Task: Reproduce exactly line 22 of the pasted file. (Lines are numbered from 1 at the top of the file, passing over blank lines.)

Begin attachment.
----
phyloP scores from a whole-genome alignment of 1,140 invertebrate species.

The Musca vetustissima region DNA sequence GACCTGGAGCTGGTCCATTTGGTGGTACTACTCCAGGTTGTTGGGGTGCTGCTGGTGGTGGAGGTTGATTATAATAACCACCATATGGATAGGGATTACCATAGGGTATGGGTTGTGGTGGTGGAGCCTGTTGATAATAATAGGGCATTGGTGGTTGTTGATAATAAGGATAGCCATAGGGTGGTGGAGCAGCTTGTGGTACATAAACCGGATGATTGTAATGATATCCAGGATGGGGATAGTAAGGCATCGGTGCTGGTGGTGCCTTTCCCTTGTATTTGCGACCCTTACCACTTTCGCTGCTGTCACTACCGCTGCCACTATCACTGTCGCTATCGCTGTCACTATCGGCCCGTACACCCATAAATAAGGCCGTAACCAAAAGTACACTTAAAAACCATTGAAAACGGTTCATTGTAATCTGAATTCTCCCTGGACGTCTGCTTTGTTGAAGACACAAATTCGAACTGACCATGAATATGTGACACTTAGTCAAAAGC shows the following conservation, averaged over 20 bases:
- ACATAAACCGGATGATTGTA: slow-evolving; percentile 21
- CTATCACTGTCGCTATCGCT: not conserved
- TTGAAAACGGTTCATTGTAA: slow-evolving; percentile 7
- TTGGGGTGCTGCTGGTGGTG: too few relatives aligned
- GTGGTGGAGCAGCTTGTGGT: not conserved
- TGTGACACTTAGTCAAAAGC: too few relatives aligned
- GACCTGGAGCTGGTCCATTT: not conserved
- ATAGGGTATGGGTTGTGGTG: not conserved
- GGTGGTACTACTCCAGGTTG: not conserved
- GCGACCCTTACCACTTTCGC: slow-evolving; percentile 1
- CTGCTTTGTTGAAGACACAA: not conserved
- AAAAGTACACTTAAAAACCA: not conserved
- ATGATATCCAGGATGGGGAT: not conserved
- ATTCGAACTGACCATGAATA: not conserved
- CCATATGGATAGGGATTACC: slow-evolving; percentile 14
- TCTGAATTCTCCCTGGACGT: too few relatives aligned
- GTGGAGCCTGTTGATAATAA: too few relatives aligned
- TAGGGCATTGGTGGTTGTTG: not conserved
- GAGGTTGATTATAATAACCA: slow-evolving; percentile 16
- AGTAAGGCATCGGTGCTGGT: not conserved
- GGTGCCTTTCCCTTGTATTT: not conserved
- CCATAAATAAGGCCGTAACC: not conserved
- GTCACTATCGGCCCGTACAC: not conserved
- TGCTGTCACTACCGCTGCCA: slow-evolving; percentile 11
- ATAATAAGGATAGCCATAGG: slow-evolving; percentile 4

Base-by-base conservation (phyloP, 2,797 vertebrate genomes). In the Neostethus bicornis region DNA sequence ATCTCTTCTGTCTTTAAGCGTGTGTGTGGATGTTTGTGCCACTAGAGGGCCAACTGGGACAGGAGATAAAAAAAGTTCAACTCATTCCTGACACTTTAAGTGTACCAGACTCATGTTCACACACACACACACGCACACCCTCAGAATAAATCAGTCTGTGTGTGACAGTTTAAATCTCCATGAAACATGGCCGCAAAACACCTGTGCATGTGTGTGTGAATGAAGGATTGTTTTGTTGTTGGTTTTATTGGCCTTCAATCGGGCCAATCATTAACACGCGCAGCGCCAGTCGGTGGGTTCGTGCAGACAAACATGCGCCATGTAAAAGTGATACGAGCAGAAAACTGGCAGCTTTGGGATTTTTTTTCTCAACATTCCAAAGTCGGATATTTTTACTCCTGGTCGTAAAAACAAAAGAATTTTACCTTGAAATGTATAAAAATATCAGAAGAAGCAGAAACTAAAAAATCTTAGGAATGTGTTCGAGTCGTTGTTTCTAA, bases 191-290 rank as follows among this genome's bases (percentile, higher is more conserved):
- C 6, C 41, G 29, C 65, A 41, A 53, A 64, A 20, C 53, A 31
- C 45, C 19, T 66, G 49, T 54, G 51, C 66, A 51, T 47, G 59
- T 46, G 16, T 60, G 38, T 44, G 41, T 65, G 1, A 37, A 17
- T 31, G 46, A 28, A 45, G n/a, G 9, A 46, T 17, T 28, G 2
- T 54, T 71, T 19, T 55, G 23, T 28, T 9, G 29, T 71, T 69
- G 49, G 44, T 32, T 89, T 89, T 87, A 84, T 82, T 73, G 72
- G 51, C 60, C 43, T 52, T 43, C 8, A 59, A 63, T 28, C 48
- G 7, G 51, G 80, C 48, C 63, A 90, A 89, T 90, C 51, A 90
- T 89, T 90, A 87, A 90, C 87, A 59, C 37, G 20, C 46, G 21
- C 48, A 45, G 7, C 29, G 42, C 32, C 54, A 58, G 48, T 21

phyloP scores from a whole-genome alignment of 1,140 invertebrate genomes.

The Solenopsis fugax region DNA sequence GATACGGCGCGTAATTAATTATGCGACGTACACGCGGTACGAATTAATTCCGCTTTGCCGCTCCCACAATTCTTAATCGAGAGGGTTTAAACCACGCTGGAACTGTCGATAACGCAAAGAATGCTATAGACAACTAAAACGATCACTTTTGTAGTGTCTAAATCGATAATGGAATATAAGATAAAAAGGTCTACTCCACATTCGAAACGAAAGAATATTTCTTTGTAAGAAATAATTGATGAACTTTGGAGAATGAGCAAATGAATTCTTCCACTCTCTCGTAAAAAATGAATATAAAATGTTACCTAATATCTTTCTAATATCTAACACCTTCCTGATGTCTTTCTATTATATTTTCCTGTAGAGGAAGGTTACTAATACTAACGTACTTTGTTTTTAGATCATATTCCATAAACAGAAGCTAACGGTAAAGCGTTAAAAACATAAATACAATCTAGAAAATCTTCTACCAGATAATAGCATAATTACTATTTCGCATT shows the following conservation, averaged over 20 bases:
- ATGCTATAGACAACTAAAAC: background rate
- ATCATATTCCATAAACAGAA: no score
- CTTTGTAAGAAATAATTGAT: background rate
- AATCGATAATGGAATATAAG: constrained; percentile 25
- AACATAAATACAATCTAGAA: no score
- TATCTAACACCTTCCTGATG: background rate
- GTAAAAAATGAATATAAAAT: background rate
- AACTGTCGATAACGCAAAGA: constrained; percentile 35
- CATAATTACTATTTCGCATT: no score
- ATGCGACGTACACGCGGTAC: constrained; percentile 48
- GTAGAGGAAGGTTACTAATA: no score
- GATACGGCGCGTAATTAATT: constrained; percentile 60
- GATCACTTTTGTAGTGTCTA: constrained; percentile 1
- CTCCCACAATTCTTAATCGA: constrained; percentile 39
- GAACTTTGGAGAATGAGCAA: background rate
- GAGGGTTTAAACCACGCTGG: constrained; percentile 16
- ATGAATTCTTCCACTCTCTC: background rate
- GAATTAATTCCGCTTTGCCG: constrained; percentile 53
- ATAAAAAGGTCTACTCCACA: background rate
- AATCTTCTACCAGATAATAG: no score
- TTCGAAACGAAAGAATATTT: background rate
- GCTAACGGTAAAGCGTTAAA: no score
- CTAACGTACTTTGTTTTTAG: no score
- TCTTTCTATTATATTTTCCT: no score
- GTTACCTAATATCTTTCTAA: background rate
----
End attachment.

- AGTAAGGCATCGGTGCTGGT: not conserved